It should be noted that Eyster has great taste in cars. “I have a little blue smart car. It holds one other person. Just this morning, someone said that I shouldn’t take it to the hot water car wash or it might shrink. Someone else has said that if I water it, it will grow. A ridiculous little car, but it suits me just fine. If I could find an old man to drive with me, we could have a lot of fun. We could put the top down because it is a convertible – and it’s made by Mercedes.” In her 90s, Joyce swims at the community pool every weekday morning and regularly line-dances at the Senior Center.
Summing up her life, Eyster has this to say. “I’m happy with my neighbors, my neighborhood and pretty much glad and thankful every day.”
Loring Cox, Jr. Photo by Jim Gautier
By Colleen Olinger
Loring Cox is known as a very good neighbor, a man who reaches out to those in need of companionship or other help.
Cox has donated more than 26,000 hours to the establishment and operation of Casita Mesita Thrift Shop store (located next to the Pyramid Restaurant in Mari Mac Shopping Center). Two mornings a week, he leaves his home at 6 a.m. and walks 20 minutes to the store. Thus begins an 8-hour day working in the back of the store with his friend Norm McGee, “a fine gentleman, a good friend, and a hard worker.” Loring’s greatest pleasure comes at the selling point – “being able to provide something to someone in need,” a mother with several children, a retiree in a budget squeeze, a homeless man.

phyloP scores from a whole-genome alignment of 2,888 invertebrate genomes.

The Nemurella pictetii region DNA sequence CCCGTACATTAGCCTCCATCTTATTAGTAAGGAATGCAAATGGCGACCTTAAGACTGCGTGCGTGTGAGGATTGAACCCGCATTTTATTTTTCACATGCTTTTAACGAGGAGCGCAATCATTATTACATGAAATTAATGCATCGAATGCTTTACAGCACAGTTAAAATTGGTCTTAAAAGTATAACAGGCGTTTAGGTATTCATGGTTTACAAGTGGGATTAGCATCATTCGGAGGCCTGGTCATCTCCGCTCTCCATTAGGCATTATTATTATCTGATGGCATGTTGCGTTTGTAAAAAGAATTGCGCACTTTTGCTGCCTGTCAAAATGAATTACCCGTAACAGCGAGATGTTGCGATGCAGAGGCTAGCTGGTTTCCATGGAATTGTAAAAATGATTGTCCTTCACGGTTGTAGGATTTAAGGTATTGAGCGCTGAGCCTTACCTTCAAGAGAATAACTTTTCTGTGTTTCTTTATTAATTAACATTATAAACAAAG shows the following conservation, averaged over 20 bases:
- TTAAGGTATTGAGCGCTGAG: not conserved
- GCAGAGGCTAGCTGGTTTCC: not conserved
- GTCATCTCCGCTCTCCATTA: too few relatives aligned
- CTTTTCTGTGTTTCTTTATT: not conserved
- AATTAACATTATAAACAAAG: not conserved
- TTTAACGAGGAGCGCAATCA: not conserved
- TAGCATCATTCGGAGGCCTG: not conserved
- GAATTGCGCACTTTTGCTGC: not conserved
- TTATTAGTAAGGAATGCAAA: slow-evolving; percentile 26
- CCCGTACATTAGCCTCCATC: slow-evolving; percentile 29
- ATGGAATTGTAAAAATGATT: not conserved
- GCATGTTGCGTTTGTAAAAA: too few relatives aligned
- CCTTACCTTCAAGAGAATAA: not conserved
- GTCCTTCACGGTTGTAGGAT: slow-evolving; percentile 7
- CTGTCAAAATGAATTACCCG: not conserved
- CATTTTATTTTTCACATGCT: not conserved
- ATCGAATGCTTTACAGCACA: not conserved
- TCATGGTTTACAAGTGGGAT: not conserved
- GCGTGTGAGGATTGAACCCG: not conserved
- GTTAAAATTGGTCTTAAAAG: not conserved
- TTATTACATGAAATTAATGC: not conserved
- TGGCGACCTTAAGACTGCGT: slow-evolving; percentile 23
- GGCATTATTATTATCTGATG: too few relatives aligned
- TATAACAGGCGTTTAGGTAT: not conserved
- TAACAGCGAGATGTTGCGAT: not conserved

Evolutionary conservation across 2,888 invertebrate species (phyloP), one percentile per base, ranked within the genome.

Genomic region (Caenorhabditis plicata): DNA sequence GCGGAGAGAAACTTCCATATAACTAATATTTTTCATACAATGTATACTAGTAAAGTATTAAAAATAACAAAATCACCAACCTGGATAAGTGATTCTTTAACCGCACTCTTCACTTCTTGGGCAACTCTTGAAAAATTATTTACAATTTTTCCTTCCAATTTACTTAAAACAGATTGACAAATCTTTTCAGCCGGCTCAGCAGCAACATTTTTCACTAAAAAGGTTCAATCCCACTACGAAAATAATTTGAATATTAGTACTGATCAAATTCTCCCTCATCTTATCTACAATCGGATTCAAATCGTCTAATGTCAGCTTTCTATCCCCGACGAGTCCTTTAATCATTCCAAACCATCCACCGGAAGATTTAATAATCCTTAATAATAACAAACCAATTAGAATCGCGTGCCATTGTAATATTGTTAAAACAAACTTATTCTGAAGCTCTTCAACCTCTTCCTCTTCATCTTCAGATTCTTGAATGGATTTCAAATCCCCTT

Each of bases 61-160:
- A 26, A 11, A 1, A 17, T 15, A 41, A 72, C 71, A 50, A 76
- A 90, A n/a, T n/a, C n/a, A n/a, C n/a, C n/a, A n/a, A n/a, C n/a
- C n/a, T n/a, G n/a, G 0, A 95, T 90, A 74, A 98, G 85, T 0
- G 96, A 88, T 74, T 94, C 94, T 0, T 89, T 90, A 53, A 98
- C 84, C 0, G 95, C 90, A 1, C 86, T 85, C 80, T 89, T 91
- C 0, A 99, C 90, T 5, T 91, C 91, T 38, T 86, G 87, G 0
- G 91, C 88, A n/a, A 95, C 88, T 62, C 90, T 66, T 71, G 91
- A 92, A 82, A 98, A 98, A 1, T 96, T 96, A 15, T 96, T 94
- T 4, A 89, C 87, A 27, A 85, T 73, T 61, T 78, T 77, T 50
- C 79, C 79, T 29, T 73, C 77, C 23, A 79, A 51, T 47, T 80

Staffed solely by volunteers, Casa Mesita distributes the money it earns monthly to fifteen Los Alamos organizations. A lot of it goes to children. The Senior Center and the Salvation Army are also large recipients. In past years, until it was disbanded because they “ran out of girls” (that is, the number necessary to bring in government funding), Casa Mesita helped support a young women’s group home.
Cox was born April 24, 1919, in the central West Virginia hill country, one of nine children in a farm family eking out a living before and during the Great Depression. Initially assigned to the Corps of Engineers to build an airfield in Bermuda during World War II, he had permanent draft deferment. Bored, restless, and hungry – “German submarines were sinking supply ships coming into the area; nobody had enough to eat, everybody was in the same boat” – Cox applied to the Army’s aviation cadet program. Told by a ‘Captain Betts’ that if he left, he would never work for the federal government again, Cox went anyway – gaining fifteen pounds in two months of hearty dining.
He met his wife Ruth (who died 12 years ago) at Kirtland Air Force Base in Albuquerque, where he trained as an A-26 medium bomber navigator/bombardier. She was a home economics teacher and graduate student. Cox received his commission in December, 1943, and married Ruth just before transferring overseas to England. The couple eventually had two children – Kenneth (currently in the Netherlands) and Barbara (Akins) – grandchildren scattered worldwide, and great grandchildren.